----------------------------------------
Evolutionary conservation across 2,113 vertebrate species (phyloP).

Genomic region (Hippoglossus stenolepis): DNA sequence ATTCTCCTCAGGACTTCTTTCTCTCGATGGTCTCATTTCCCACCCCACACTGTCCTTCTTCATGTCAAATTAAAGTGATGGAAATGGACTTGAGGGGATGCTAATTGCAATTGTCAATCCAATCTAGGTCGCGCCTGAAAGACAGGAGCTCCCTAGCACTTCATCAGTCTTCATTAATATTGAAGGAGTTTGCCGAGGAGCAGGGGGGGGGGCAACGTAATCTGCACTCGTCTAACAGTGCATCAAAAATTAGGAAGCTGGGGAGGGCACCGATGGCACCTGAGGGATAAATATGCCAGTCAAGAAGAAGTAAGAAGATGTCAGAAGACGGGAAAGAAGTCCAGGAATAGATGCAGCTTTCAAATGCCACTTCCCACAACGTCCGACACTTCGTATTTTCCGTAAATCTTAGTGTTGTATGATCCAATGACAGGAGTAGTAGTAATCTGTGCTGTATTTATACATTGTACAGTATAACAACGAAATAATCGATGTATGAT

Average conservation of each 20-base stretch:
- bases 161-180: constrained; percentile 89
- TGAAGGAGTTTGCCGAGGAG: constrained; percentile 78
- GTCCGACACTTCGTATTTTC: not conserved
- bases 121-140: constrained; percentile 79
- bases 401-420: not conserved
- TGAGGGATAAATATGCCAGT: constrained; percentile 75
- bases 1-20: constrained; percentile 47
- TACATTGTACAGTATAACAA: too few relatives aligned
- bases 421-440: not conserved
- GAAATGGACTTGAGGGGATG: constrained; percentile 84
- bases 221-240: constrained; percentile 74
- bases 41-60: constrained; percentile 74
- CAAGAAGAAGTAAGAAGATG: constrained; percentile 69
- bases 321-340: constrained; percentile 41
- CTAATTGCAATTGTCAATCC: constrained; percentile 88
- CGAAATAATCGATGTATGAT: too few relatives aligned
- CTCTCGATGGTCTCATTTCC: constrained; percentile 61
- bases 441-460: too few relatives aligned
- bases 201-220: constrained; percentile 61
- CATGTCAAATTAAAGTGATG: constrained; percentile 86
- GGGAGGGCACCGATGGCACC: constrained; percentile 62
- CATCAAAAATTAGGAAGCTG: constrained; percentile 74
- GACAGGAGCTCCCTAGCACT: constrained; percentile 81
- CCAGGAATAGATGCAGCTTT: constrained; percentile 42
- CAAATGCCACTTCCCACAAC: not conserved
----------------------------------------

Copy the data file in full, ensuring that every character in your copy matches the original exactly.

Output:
Evolutionary conservation across 2,113 vertebrate species (phyloP).

Genomic region (Hippoglossus stenolepis): DNA sequence ATTCTCCTCAGGACTTCTTTCTCTCGATGGTCTCATTTCCCACCCCACACTGTCCTTCTTCATGTCAAATTAAAGTGATGGAAATGGACTTGAGGGGATGCTAATTGCAATTGTCAATCCAATCTAGGTCGCGCCTGAAAGACAGGAGCTCCCTAGCACTTCATCAGTCTTCATTAATATTGAAGGAGTTTGCCGAGGAGCAGGGGGGGGGGCAACGTAATCTGCACTCGTCTAACAGTGCATCAAAAATTAGGAAGCTGGGGAGGGCACCGATGGCACCTGAGGGATAAATATGCCAGTCAAGAAGAAGTAAGAAGATGTCAGAAGACGGGAAAGAAGTCCAGGAATAGATGCAGCTTTCAAATGCCACTTCCCACAACGTCCGACACTTCGTATTTTCCGTAAATCTTAGTGTTGTATGATCCAATGACAGGAGTAGTAGTAATCTGTGCTGTATTTATACATTGTACAGTATAACAACGAAATAATCGATGTATGAT

Average conservation of each 20-base stretch:
- bases 161-180: constrained; percentile 89
- TGAAGGAGTTTGCCGAGGAG: constrained; percentile 78
- GTCCGACACTTCGTATTTTC: not conserved
- bases 121-140: constrained; percentile 79
- bases 401-420: not conserved
- TGAGGGATAAATATGCCAGT: constrained; percentile 75
- bases 1-20: constrained; percentile 47
- TACATTGTACAGTATAACAA: too few relatives aligned
- bases 421-440: not conserved
- GAAATGGACTTGAGGGGATG: constrained; percentile 84
- bases 221-240: constrained; percentile 74
- bases 41-60: constrained; percentile 74
- CAAGAAGAAGTAAGAAGATG: constrained; percentile 69
- bases 321-340: constrained; percentile 41
- CTAATTGCAATTGTCAATCC: constrained; percentile 88
- CGAAATAATCGATGTATGAT: too few relatives aligned
- CTCTCGATGGTCTCATTTCC: constrained; percentile 61
- bases 441-460: too few relatives aligned
- bases 201-220: constrained; percentile 61
- CATGTCAAATTAAAGTGATG: constrained; percentile 86
- GGGAGGGCACCGATGGCACC: constrained; percentile 62
- CATCAAAAATTAGGAAGCTG: constrained; percentile 74
- GACAGGAGCTCCCTAGCACT: constrained; percentile 81
- CCAGGAATAGATGCAGCTTT: constrained; percentile 42
- CAAATGCCACTTCCCACAAC: not conserved